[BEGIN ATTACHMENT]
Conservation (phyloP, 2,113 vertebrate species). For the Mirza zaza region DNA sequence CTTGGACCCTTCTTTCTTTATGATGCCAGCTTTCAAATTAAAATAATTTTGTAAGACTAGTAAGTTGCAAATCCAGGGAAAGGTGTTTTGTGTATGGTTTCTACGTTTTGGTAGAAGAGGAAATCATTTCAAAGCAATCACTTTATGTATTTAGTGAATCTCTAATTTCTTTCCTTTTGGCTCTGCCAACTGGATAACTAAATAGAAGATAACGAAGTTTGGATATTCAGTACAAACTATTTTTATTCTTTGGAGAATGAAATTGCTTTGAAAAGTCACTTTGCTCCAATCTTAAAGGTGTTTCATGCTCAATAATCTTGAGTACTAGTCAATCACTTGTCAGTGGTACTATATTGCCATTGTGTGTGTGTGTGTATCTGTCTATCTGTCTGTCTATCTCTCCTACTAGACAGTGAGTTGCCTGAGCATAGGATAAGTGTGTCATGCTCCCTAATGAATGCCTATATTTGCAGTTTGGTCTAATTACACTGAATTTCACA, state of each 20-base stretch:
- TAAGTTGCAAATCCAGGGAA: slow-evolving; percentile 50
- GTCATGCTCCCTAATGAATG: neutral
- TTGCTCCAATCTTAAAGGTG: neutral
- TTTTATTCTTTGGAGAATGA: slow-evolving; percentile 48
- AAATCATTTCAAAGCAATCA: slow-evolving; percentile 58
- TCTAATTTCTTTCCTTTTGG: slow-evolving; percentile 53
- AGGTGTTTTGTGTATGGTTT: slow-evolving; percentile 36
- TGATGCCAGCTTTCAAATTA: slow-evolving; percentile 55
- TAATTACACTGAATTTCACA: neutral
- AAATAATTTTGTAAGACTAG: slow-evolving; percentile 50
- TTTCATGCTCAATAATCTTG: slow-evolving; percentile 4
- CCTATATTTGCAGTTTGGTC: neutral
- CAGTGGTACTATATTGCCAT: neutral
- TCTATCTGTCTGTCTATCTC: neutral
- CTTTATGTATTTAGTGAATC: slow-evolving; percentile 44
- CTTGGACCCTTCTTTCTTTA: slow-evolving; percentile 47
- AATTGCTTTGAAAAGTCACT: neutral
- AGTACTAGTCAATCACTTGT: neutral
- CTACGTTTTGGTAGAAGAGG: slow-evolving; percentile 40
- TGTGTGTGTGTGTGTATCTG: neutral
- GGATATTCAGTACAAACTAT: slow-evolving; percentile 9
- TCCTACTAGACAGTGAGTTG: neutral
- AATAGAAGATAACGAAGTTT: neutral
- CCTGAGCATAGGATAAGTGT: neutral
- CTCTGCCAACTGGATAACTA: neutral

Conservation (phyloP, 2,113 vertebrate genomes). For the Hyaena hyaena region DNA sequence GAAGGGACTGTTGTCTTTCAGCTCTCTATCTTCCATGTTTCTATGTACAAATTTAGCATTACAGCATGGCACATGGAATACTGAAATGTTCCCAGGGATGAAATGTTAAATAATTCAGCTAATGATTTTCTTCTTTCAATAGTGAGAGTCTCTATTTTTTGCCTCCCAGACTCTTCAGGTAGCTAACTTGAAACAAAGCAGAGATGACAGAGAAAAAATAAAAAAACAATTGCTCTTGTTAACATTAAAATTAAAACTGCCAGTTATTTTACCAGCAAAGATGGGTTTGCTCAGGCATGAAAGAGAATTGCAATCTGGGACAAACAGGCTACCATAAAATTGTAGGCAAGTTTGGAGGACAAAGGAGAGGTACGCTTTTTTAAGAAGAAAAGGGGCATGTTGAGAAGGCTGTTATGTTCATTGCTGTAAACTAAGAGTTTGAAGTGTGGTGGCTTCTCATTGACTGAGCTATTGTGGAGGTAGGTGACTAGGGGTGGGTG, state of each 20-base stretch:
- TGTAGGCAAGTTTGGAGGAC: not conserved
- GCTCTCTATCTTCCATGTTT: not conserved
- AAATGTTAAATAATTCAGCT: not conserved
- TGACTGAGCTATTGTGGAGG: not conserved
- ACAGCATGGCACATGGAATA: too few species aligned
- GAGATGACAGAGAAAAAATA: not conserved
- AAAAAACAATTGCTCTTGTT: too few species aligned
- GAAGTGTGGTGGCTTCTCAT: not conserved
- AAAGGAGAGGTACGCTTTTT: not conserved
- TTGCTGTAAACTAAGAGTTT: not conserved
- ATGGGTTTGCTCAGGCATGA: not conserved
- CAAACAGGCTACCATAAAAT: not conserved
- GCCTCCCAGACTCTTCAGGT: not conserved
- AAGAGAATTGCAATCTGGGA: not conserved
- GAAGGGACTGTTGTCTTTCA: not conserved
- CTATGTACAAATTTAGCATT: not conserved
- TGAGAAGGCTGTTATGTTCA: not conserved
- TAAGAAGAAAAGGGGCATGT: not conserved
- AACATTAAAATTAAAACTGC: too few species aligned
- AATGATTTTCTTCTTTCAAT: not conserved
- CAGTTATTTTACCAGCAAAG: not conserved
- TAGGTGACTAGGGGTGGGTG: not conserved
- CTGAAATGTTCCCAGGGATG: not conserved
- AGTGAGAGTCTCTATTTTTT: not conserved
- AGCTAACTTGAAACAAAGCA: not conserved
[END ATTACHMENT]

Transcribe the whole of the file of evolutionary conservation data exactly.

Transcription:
Conservation (phyloP, 2,113 vertebrate species). For the Mirza zaza region DNA sequence CTTGGACCCTTCTTTCTTTATGATGCCAGCTTTCAAATTAAAATAATTTTGTAAGACTAGTAAGTTGCAAATCCAGGGAAAGGTGTTTTGTGTATGGTTTCTACGTTTTGGTAGAAGAGGAAATCATTTCAAAGCAATCACTTTATGTATTTAGTGAATCTCTAATTTCTTTCCTTTTGGCTCTGCCAACTGGATAACTAAATAGAAGATAACGAAGTTTGGATATTCAGTACAAACTATTTTTATTCTTTGGAGAATGAAATTGCTTTGAAAAGTCACTTTGCTCCAATCTTAAAGGTGTTTCATGCTCAATAATCTTGAGTACTAGTCAATCACTTGTCAGTGGTACTATATTGCCATTGTGTGTGTGTGTGTATCTGTCTATCTGTCTGTCTATCTCTCCTACTAGACAGTGAGTTGCCTGAGCATAGGATAAGTGTGTCATGCTCCCTAATGAATGCCTATATTTGCAGTTTGGTCTAATTACACTGAATTTCACA, state of each 20-base stretch:
- TAAGTTGCAAATCCAGGGAA: slow-evolving; percentile 50
- GTCATGCTCCCTAATGAATG: neutral
- TTGCTCCAATCTTAAAGGTG: neutral
- TTTTATTCTTTGGAGAATGA: slow-evolving; percentile 48
- AAATCATTTCAAAGCAATCA: slow-evolving; percentile 58
- TCTAATTTCTTTCCTTTTGG: slow-evolving; percentile 53
- AGGTGTTTTGTGTATGGTTT: slow-evolving; percentile 36
- TGATGCCAGCTTTCAAATTA: slow-evolving; percentile 55
- TAATTACACTGAATTTCACA: neutral
- AAATAATTTTGTAAGACTAG: slow-evolving; percentile 50
- TTTCATGCTCAATAATCTTG: slow-evolving; percentile 4
- CCTATATTTGCAGTTTGGTC: neutral
- CAGTGGTACTATATTGCCAT: neutral
- TCTATCTGTCTGTCTATCTC: neutral
- CTTTATGTATTTAGTGAATC: slow-evolving; percentile 44
- CTTGGACCCTTCTTTCTTTA: slow-evolving; percentile 47
- AATTGCTTTGAAAAGTCACT: neutral
- AGTACTAGTCAATCACTTGT: neutral
- CTACGTTTTGGTAGAAGAGG: slow-evolving; percentile 40
- TGTGTGTGTGTGTGTATCTG: neutral
- GGATATTCAGTACAAACTAT: slow-evolving; percentile 9
- TCCTACTAGACAGTGAGTTG: neutral
- AATAGAAGATAACGAAGTTT: neutral
- CCTGAGCATAGGATAAGTGT: neutral
- CTCTGCCAACTGGATAACTA: neutral

Conservation (phyloP, 2,113 vertebrate genomes). For the Hyaena hyaena region DNA sequence GAAGGGACTGTTGTCTTTCAGCTCTCTATCTTCCATGTTTCTATGTACAAATTTAGCATTACAGCATGGCACATGGAATACTGAAATGTTCCCAGGGATGAAATGTTAAATAATTCAGCTAATGATTTTCTTCTTTCAATAGTGAGAGTCTCTATTTTTTGCCTCCCAGACTCTTCAGGTAGCTAACTTGAAACAAAGCAGAGATGACAGAGAAAAAATAAAAAAACAATTGCTCTTGTTAACATTAAAATTAAAACTGCCAGTTATTTTACCAGCAAAGATGGGTTTGCTCAGGCATGAAAGAGAATTGCAATCTGGGACAAACAGGCTACCATAAAATTGTAGGCAAGTTTGGAGGACAAAGGAGAGGTACGCTTTTTTAAGAAGAAAAGGGGCATGTTGAGAAGGCTGTTATGTTCATTGCTGTAAACTAAGAGTTTGAAGTGTGGTGGCTTCTCATTGACTGAGCTATTGTGGAGGTAGGTGACTAGGGGTGGGTG, state of each 20-base stretch:
- TGTAGGCAAGTTTGGAGGAC: not conserved
- GCTCTCTATCTTCCATGTTT: not conserved
- AAATGTTAAATAATTCAGCT: not conserved
- TGACTGAGCTATTGTGGAGG: not conserved
- ACAGCATGGCACATGGAATA: too few species aligned
- GAGATGACAGAGAAAAAATA: not conserved
- AAAAAACAATTGCTCTTGTT: too few species aligned
- GAAGTGTGGTGGCTTCTCAT: not conserved
- AAAGGAGAGGTACGCTTTTT: not conserved
- TTGCTGTAAACTAAGAGTTT: not conserved
- ATGGGTTTGCTCAGGCATGA: not conserved
- CAAACAGGCTACCATAAAAT: not conserved
- GCCTCCCAGACTCTTCAGGT: not conserved
- AAGAGAATTGCAATCTGGGA: not conserved
- GAAGGGACTGTTGTCTTTCA: not conserved
- CTATGTACAAATTTAGCATT: not conserved
- TGAGAAGGCTGTTATGTTCA: not conserved
- TAAGAAGAAAAGGGGCATGT: not conserved
- AACATTAAAATTAAAACTGC: too few species aligned
- AATGATTTTCTTCTTTCAAT: not conserved
- CAGTTATTTTACCAGCAAAG: not conserved
- TAGGTGACTAGGGGTGGGTG: not conserved
- CTGAAATGTTCCCAGGGATG: not conserved
- AGTGAGAGTCTCTATTTTTT: not conserved
- AGCTAACTTGAAACAAAGCA: not conserved